I can not tell you how much I hate the two words "good hair."

I mean, detest, absolutely abhor, despise. You get the picture.

I hear that simple yet complex phrase at least four times a week, and one would think with the ever evolving natural hair movement that we would be able to escape a mental slavery that only one type of hair is "good hair."

As a stylist it is my job to educate clients on their hair type.

There is such a diverse mixture of curl patterns and hair types. I must say that NaturallyCurly does an amazing job at providing diversity for every curl type. Now, we all know that most people want what they don’t have. I, for instance, would love a round tight tosh and a flat firm midriff; but I also like to eat cake, bread, and pie all day without any repercussions (y'all know I had to throw that in).

Some things we can work towards, like having a healthy body, eating right, and taking care of our beautiful hair and skin.

There are also things that we were blessed with and we can not change them if remaining 'natural' is the ultimate goal. You can not take your 4c hair that shrinks up ever so gracefully and turn it into the curl pattern of 3a hair. But please do not get it twisted, both patterns are beautiful, they are just different.  

When did being different become a bad thing?

We have taken the beauty of individuality and let society tell us that if you don’t look like this picture you are not attractive. Who said that your curls aren’t long thick ringlets you weren’t smiled upon when God created you.

This is a curl intervention.

We have to stop letting the same people that wake up, brush their teeth, take a bath, eat, work, and sleep, define what beauty should look like.

Once you make a conscious decision to accept who you are and what you look like, then you can work on how to bring out the beauty in your hair and body that God intended for you to put on display. Embrace your diverse curls, kinks, waves, and wear them proudly. If you want to color your hair pink, paint it up. Want to rock your locs? Do the dog-on thang. Feeling like you just don’t want to be bothered, shave it all off -- go diva! For those whose motto is “where there is a weave there is a way”, I say, strut all 20 inches with pride. At the end of the day love your hair and encourage those around you to fall in love with theirs.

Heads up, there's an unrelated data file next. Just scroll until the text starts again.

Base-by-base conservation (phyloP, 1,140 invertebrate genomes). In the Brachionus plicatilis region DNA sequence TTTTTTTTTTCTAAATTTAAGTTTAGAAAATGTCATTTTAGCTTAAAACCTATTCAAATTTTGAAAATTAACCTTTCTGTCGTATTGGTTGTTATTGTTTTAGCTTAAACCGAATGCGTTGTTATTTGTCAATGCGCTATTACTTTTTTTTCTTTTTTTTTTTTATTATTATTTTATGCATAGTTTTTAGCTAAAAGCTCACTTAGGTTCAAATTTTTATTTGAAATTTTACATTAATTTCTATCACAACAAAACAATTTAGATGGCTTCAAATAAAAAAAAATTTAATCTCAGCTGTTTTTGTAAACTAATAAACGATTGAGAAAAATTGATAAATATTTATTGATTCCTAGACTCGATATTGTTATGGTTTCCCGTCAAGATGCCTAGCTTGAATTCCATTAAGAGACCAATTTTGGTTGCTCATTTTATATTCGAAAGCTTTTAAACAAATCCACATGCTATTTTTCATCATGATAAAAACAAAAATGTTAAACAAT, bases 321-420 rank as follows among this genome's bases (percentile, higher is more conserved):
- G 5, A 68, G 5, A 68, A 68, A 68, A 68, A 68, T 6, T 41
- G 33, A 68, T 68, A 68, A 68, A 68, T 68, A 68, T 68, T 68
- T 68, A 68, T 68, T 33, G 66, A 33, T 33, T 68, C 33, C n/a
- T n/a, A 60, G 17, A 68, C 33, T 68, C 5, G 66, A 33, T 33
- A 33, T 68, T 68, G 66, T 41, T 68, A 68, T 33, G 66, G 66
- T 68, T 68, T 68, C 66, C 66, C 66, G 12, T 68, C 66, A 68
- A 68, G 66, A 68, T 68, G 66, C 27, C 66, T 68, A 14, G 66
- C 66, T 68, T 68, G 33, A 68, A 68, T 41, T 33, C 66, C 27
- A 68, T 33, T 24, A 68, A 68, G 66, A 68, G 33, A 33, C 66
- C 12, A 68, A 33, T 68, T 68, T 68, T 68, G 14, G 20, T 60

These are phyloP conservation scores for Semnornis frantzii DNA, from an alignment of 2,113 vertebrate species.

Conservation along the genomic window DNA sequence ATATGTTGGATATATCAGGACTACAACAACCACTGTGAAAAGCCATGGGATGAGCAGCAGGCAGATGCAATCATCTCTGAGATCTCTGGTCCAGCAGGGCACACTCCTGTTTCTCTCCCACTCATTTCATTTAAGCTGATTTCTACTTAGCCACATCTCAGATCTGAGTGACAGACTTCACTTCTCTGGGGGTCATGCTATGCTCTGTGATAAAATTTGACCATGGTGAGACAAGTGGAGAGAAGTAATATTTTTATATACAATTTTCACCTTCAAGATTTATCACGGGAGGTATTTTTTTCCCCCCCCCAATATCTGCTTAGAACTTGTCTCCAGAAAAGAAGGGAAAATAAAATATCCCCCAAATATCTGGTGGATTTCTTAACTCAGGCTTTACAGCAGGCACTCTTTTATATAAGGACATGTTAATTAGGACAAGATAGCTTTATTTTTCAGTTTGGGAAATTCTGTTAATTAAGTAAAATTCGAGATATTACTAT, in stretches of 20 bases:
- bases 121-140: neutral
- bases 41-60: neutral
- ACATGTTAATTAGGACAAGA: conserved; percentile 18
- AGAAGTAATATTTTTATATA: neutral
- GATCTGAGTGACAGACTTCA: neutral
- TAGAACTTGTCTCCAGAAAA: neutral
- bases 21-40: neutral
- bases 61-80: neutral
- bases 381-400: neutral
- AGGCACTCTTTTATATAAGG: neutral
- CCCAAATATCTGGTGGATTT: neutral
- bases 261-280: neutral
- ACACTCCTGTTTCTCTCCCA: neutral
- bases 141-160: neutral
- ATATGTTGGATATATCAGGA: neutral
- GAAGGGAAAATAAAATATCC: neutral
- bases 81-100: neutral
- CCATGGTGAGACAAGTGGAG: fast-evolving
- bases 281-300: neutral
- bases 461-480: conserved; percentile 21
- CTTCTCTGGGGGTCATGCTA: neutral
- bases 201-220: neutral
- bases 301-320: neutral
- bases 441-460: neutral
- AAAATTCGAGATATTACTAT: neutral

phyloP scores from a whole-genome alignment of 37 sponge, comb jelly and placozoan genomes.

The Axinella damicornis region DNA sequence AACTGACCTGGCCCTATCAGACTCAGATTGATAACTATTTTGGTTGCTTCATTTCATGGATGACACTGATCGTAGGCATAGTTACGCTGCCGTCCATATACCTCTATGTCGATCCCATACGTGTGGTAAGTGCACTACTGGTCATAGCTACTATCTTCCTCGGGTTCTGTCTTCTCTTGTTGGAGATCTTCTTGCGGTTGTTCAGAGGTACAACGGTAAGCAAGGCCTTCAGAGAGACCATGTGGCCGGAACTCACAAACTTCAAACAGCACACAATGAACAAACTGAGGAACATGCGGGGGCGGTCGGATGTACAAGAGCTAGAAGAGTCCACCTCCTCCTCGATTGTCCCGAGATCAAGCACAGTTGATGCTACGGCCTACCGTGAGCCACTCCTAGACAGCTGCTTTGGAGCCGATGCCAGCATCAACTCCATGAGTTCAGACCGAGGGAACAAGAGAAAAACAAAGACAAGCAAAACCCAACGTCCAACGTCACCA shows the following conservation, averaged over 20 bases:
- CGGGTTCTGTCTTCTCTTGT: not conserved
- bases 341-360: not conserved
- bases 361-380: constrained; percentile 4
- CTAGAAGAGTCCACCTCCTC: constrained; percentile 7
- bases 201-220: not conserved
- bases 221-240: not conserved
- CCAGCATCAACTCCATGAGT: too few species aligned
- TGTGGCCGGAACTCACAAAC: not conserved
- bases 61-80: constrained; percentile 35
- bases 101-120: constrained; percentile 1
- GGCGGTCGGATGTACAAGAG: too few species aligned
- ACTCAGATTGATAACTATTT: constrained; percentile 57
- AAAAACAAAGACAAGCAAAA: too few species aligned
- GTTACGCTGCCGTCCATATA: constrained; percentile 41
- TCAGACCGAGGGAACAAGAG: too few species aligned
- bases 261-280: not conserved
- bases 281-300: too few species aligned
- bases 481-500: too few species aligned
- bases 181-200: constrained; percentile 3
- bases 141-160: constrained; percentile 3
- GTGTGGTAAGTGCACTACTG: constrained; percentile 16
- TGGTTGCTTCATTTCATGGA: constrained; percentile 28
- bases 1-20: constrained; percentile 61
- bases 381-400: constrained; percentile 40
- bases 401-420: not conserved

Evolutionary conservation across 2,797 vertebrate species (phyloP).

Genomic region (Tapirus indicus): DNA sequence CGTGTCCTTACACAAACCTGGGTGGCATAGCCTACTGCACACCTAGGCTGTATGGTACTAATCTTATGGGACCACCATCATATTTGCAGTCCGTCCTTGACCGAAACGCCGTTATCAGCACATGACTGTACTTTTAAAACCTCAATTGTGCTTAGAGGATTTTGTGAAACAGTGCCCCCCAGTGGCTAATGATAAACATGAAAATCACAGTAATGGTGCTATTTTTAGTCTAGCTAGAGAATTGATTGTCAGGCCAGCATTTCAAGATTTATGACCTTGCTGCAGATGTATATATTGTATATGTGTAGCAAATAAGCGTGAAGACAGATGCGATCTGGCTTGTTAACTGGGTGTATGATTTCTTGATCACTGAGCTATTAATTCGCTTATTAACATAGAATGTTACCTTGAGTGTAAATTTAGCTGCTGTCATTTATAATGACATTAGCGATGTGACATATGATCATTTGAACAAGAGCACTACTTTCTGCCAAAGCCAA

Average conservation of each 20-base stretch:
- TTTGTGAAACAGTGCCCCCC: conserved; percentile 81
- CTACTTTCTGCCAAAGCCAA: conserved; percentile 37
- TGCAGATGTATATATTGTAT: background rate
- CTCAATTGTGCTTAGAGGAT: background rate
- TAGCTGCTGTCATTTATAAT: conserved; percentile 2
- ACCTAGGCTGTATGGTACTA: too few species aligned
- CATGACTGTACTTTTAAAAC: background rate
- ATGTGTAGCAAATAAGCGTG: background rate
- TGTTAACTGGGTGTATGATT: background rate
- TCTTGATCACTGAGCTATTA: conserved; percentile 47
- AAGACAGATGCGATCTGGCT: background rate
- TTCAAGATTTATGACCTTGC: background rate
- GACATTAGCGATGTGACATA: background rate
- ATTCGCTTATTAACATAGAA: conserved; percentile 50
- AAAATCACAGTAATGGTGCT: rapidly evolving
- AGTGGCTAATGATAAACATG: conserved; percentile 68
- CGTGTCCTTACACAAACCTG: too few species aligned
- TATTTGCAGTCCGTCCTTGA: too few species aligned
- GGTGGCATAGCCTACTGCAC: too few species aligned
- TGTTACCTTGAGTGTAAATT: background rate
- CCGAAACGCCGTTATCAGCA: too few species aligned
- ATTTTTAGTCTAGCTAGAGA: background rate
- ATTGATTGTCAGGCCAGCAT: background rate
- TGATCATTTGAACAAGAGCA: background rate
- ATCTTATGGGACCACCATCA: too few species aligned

When people tell me, "If I had 'good hair' like you I would be too happy," my response is, "all hair that is growing is good hair. When it starts falling out, that’s when we have a problem we need to address.

At the end of the day I can’t claim that my hair type is better than any other because my daughters, mother, sisters, nieces, friends, and some clients don’t have my hair type. If I were to define my hair as "good hair" I would be saying that my babies and the people that I love so dearly had 'bad hair.' I have made a conscious effort to stop perpetuating this lie and I encourage you to do the same.

Jatia Sanchez, Makeup Artist at Looks By Lady Amour, says the media needs to help us take a stand. “I think it's important to depict diversity in the media because it's vital for people to see positive realistic representations of themselves. It's hard to be confident and see yourself as beautiful when most of the people that are promoted as the beauty standard look nothing like you. Media is one of the strongest forms of communication we have as a society. Unfortunately it's often used to promote stereotypes instead of being used as a tool to educate ourselves on the differences of others.”

Look in the mirror, your good hair is staring back at you.

Read Stacy's latest, Dear Single Mothers: YOU Have the Hardest Job, But Don't Give Up

photos by Lisa-Marie Lovett, makeup by Jatia Sanchez, wardrobe by Tametria Campbell